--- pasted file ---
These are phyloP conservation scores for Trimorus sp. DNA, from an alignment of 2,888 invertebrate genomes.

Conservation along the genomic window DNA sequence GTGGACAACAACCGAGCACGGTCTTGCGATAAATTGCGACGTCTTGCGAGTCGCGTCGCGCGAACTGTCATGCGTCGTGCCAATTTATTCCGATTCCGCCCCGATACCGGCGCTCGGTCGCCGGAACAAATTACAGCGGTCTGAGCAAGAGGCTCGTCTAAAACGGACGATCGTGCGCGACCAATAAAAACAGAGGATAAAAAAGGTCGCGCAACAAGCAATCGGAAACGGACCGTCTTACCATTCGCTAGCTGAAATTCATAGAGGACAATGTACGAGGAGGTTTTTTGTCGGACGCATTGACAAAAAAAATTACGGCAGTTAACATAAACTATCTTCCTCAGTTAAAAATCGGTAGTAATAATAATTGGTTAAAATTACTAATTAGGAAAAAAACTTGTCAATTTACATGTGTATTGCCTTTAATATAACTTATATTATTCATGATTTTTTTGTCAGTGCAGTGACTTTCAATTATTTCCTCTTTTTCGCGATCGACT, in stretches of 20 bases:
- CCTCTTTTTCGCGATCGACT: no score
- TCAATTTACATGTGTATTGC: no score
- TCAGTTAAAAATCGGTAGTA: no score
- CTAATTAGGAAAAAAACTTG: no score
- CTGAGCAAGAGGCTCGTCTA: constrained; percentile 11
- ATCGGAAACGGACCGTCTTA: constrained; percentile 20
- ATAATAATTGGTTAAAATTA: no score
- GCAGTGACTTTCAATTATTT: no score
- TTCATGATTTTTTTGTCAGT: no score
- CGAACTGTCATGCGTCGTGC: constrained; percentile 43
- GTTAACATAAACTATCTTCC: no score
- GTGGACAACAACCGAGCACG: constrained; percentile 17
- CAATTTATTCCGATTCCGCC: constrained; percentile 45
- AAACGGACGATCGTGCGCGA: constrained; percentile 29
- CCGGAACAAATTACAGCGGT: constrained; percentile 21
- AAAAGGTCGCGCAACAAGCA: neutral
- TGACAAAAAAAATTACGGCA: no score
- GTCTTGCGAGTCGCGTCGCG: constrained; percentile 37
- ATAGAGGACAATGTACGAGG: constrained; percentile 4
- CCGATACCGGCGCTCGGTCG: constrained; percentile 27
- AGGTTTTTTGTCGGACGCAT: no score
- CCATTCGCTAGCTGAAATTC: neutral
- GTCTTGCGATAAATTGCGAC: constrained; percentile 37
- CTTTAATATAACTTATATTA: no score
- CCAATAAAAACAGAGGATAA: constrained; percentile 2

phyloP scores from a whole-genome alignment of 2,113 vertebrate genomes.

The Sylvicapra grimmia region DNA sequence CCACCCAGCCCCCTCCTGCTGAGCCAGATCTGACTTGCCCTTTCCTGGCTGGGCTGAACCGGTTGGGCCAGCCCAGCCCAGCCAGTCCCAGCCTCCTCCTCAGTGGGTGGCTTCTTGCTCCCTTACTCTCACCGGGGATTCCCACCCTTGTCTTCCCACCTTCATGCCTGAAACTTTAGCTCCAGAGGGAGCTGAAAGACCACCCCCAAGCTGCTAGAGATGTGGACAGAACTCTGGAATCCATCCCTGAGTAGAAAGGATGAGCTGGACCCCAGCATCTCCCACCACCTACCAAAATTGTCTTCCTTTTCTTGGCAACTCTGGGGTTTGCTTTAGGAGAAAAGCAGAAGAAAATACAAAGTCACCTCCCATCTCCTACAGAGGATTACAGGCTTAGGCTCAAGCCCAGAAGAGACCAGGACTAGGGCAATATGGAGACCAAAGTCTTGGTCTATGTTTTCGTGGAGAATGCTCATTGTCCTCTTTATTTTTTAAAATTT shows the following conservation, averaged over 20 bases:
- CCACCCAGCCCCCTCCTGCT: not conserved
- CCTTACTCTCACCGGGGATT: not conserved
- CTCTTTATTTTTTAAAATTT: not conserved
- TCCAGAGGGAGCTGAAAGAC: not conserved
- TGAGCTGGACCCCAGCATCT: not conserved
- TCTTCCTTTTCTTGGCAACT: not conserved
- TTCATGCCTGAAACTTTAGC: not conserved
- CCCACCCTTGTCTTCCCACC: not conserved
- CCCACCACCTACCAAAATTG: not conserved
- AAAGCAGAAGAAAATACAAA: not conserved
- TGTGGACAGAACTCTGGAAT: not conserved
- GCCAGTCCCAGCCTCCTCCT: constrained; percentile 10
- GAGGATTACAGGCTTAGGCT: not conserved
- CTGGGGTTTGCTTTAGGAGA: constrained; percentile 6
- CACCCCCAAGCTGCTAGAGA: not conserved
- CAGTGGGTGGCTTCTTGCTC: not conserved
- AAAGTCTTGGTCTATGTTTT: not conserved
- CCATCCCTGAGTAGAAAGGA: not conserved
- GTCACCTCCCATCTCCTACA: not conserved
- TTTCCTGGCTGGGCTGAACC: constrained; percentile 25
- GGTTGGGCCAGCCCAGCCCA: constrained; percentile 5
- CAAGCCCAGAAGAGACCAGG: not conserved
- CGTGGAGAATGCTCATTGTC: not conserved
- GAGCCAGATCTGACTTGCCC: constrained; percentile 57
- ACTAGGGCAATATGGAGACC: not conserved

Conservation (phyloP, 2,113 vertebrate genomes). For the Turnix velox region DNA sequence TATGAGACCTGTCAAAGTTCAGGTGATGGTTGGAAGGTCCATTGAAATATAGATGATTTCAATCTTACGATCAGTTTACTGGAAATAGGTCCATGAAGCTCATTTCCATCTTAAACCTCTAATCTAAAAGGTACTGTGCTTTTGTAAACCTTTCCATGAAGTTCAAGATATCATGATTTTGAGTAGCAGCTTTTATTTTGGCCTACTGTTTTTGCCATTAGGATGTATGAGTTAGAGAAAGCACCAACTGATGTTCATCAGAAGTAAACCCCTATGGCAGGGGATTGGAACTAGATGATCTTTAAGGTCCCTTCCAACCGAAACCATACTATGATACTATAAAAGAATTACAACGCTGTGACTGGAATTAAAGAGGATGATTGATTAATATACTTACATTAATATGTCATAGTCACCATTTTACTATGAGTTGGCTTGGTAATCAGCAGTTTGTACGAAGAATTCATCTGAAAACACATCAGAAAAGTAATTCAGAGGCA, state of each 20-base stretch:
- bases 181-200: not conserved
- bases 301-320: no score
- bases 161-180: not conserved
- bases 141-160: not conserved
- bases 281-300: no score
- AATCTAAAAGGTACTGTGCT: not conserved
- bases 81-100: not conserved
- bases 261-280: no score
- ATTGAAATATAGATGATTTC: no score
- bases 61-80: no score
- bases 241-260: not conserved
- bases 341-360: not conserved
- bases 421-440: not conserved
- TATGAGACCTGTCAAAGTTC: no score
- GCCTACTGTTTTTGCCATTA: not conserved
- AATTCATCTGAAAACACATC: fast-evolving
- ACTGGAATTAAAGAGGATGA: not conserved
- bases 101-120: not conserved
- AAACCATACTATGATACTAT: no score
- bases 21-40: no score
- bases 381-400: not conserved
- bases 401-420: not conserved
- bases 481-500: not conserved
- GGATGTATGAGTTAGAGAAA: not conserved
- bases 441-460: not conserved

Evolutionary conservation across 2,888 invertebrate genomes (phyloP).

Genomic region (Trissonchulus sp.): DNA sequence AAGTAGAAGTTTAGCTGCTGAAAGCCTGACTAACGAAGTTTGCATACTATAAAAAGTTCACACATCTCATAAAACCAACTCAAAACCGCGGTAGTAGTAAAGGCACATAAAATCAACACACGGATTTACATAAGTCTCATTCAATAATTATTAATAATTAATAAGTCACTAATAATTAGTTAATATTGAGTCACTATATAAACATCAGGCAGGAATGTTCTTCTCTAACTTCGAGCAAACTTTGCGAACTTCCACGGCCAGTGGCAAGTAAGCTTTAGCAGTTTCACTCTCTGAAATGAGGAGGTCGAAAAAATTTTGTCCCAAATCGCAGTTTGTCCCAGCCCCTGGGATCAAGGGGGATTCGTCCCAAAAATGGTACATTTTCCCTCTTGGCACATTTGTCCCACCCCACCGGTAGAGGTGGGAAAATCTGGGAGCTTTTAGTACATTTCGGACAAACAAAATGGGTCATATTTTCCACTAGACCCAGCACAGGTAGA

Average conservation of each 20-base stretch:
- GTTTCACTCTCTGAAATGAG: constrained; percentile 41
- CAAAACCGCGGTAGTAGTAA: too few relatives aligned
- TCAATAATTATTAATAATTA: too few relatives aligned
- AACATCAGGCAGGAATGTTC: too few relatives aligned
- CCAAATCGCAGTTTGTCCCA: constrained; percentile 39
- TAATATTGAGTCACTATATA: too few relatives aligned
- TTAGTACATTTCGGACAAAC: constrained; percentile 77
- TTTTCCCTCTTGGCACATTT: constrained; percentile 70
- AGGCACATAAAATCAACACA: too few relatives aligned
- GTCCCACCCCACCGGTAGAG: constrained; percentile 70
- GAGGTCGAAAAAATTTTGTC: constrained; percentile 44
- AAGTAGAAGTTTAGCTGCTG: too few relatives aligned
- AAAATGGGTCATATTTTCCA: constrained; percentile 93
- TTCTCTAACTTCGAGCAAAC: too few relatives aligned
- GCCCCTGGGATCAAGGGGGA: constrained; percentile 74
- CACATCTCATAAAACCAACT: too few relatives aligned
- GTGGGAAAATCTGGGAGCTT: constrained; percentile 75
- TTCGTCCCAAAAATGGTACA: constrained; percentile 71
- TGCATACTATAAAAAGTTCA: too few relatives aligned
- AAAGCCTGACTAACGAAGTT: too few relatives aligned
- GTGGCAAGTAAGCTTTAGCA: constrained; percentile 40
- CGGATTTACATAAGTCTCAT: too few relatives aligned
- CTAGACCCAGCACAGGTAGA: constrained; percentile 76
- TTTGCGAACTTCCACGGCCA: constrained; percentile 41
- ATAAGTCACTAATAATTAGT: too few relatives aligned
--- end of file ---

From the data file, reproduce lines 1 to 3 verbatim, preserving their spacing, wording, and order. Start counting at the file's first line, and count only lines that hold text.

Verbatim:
These are phyloP conservation scores for Trimorus sp. DNA, from an alignment of 2,888 invertebrate genomes.

Conservation along the genomic window DNA sequence GTGGACAACAACCGAGCACGGTCTTGCGATAAATTGCGACGTCTTGCGAGTCGCGTCGCGCGAACTGTCATGCGTCGTGCCAATTTATTCCGATTCCGCCCCGATACCGGCGCTCGGTCGCCGGAACAAATTACAGCGGTCTGAGCAAGAGGCTCGTCTAAAACGGACGATCGTGCGCGACCAATAAAAACAGAGGATAAAAAAGGTCGCGCAACAAGCAATCGGAAACGGACCGTCTTACCATTCGCTAGCTGAAATTCATAGAGGACAATGTACGAGGAGGTTTTTTGTCGGACGCATTGACAAAAAAAATTACGGCAGTTAACATAAACTATCTTCCTCAGTTAAAAATCGGTAGTAATAATAATTGGTTAAAATTACTAATTAGGAAAAAAACTTGTCAATTTACATGTGTATTGCCTTTAATATAACTTATATTATTCATGATTTTTTTGTCAGTGCAGTGACTTTCAATTATTTCCTCTTTTTCGCGATCGACT, in stretches of 20 bases:
- CCTCTTTTTCGCGATCGACT: no score